Keeping a Legacy Alive
Lomax, Michael L., Black Issues in Higher Education
Ronald Roach's article, "A Rich, but Disappearing Legacy" (see Black Issues, Aug. 14), brought much needed attention to the historical significance of Black boarding schools. Gilbert Academy, which was located here in New Orleans, appeared on a partial listing of closed historically Black boarding schools.
The academy was named after William L. Gilbert, a wealthy Connecticut businessman/philanthropist, who contributed approximately $50,000 and a $40,000 endowment to the enterprise. It initially served as an orphanage for the children of deceased slaves, who had fought for the Union during the Civil War.
Gilbert Academy operated under the auspices of the Methodist Episcopal Church between 1865 and 1949. In 1919, it officially became part of New Orleans University. Eleven years later, in 1930, New Orleans University merged with Straight College to form Dillard University, and Gilbert Academy inherited the St. Charles Avenue facility. Gilbert Academy later became the first standard four-year high school for Blacks to be accredited by the Southern Association of Colleges and Secondary Schools.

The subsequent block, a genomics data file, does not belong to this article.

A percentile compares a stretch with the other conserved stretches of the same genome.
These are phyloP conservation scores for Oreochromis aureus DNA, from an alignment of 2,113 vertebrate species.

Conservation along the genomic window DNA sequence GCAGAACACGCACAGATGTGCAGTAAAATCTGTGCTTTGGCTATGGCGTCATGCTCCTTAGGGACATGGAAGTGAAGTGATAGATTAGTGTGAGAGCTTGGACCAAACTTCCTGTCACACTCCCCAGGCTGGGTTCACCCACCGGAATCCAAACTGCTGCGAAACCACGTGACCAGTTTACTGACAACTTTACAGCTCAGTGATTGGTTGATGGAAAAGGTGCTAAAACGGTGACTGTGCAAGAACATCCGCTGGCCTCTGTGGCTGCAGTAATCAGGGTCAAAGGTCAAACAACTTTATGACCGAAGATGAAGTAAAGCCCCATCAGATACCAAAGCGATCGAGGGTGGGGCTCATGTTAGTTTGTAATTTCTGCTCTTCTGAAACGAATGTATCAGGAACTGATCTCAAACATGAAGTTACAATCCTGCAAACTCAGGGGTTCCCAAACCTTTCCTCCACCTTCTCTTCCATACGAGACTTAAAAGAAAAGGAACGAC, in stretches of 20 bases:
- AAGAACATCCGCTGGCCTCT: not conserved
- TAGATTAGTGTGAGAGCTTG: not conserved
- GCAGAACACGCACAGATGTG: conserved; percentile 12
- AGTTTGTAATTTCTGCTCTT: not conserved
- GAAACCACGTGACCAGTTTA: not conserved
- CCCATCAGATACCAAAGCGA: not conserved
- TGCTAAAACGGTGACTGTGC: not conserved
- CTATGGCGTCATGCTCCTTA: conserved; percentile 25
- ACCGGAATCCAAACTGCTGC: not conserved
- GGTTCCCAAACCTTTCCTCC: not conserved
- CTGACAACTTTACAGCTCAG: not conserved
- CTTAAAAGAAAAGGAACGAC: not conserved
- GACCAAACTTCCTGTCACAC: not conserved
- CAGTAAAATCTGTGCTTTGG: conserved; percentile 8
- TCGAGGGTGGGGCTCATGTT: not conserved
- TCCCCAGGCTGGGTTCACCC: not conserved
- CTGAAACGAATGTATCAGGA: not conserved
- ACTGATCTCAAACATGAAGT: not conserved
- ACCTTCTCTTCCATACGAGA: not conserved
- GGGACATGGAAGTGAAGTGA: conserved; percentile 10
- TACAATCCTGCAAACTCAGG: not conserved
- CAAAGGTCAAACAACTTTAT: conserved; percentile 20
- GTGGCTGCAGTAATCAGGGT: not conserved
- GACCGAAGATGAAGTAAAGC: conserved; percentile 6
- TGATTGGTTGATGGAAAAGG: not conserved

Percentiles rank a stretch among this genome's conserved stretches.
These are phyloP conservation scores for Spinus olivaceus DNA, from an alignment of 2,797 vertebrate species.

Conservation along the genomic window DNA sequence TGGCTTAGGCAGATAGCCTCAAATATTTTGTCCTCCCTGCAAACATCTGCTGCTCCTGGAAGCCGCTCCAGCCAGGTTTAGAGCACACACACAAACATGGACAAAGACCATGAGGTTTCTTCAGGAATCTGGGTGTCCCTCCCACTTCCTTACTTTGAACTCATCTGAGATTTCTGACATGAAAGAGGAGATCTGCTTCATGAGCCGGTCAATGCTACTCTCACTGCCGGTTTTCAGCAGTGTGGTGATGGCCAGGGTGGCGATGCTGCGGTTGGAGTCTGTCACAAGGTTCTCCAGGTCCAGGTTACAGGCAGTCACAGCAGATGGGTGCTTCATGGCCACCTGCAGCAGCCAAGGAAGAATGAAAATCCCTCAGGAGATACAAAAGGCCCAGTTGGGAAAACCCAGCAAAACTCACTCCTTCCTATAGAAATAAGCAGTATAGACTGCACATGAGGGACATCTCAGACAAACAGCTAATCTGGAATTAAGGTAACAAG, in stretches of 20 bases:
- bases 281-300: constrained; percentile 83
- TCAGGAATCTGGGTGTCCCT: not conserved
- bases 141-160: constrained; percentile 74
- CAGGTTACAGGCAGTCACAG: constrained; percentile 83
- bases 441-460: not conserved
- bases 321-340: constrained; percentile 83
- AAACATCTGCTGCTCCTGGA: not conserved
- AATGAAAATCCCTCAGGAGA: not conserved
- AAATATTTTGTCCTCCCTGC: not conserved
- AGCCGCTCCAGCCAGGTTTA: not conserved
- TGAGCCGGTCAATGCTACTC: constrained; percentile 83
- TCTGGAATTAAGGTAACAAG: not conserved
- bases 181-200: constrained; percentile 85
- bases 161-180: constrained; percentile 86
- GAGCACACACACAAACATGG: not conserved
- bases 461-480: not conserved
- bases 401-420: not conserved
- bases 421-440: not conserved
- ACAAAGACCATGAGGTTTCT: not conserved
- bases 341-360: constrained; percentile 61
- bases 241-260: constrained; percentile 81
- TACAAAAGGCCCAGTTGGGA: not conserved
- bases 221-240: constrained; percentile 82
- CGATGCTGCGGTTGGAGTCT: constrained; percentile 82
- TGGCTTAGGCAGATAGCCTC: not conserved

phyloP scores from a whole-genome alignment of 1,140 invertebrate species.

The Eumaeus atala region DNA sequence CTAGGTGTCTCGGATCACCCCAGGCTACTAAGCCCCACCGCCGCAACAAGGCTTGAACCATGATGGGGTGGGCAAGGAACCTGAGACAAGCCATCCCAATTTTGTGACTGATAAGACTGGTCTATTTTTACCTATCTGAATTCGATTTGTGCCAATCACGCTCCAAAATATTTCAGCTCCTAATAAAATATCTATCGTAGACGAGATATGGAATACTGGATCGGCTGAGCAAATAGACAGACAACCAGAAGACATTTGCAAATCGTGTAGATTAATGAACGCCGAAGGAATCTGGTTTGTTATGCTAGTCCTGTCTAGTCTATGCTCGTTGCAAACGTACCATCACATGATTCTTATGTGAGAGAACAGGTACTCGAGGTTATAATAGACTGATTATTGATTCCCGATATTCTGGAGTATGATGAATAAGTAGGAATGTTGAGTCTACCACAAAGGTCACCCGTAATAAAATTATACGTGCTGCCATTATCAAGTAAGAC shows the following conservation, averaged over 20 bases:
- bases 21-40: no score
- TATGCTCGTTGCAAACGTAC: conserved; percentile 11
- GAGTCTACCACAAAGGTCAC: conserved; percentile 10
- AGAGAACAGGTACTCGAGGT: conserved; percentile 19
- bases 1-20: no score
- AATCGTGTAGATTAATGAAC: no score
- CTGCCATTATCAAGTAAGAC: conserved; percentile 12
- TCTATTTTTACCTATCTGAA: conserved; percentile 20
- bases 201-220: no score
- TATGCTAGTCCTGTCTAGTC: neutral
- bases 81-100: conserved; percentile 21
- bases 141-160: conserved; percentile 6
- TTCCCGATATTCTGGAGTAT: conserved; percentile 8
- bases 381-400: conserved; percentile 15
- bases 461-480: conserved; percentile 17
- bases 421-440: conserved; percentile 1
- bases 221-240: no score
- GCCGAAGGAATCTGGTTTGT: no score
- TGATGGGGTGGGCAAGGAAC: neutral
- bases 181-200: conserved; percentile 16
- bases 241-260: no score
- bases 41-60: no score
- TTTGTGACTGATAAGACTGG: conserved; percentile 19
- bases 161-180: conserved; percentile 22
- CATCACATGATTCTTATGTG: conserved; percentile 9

Former U.N. Ambassador Andrew Young, a Dillard University trustee emeritus; noted writer, the late Tom Dent, author of the critically acclaimed 1996 civil rights movement retrospective, Southern Journey; jazz pianist and Dillard alumnus Ellis Marsalis, father of Grammy and Pulitzer prize-winning trumpeter Wynton Marsalis; and Mickey Patterson, a track star and the first Black woman to win an Olympic medal, all graduated from Gilbert Academy. Dent was the eldest son of former Dillard University president, the late Dr. …